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This introductory chapter outlines the transformation or modernization of the Bank of England in the twenty years after 1979: how governance and accountability were transformed, and communication was accorded a greater role, as the Bank moved to policy autonomy or operational independence from the UK government. The process amounted to what might be described as an informational revolution. The transformation of macro-economic management may also be considered as part of a broader process of globalization. Central banks everywhere became much more aware of international activities and developments, and policy-makers reflected more on how the UK was affected by what went on beyond its frontiers. There was also a greater legalization: a need for legislation to define what was involved in banking, and how to regulate banking. Finally, the nature and definition of money and of monetary stability became the subject of a political debate.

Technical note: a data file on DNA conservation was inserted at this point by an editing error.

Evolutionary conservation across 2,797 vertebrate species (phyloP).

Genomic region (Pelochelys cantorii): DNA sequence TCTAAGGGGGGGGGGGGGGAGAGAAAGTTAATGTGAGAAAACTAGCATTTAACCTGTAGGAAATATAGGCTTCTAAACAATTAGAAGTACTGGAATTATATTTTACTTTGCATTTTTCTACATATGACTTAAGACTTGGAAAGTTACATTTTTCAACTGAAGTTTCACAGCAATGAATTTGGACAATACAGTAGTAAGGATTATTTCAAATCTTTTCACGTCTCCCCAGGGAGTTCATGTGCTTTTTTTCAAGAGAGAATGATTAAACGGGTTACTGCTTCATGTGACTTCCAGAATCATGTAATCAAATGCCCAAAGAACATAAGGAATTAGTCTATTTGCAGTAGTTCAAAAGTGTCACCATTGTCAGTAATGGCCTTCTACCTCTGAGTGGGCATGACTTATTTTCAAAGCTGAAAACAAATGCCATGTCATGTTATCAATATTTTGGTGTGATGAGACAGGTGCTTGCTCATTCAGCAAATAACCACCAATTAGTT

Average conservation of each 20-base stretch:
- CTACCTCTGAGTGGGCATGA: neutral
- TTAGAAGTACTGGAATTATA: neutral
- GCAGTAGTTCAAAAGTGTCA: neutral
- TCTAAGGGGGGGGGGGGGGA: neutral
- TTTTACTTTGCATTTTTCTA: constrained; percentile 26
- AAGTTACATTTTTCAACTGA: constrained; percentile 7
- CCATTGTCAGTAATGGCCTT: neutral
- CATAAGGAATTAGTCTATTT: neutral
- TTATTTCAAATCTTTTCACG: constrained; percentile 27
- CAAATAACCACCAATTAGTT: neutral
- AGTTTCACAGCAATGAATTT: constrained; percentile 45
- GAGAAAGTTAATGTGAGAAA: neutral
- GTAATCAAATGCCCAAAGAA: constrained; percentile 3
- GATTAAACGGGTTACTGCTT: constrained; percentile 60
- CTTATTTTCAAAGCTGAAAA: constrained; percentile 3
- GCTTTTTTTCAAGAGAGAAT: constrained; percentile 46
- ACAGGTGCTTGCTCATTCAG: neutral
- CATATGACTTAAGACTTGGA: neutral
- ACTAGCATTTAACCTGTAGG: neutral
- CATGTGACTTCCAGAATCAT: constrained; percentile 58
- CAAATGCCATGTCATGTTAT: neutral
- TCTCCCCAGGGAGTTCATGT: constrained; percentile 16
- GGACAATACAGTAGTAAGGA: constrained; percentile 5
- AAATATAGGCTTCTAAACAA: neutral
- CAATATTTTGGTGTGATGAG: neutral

The incoming Labour government immediately in 1997 set a new framework for the Bank’s operational independence, while removing debt management and transferring financial supervision to the new Financial Services Authority (FSA). The FSA would operate in a trilateral framework, in regular contact with the Bank, which established its own Financial Stability Committee in parallel to the newly created Monetary Policy Committee. But the Bank’s role was increasingly seen as primarily in setting monetary policy, with an overall inflation goal of 2.5 per cent, and the obligation to write an explanatory letter to the Chancellor of the Exchequer if the target were to be seriously missed. Chancellor Gordon Brown saw the Committee structure, with half the Committee appointed by the government, as a path to cutting down the powerful figure of the Bank Governor as an alternative economic policy-maker. The early years of the MPC were overshadowed by disputes over the resources allocated to the external (government-appointed) members of the Committee, and by increasing press attention to divisions within the MPC between ‘hawks’ and ‘doves’. By the time George stepped down as Governor in 2003, the MPC process looked highly credible.
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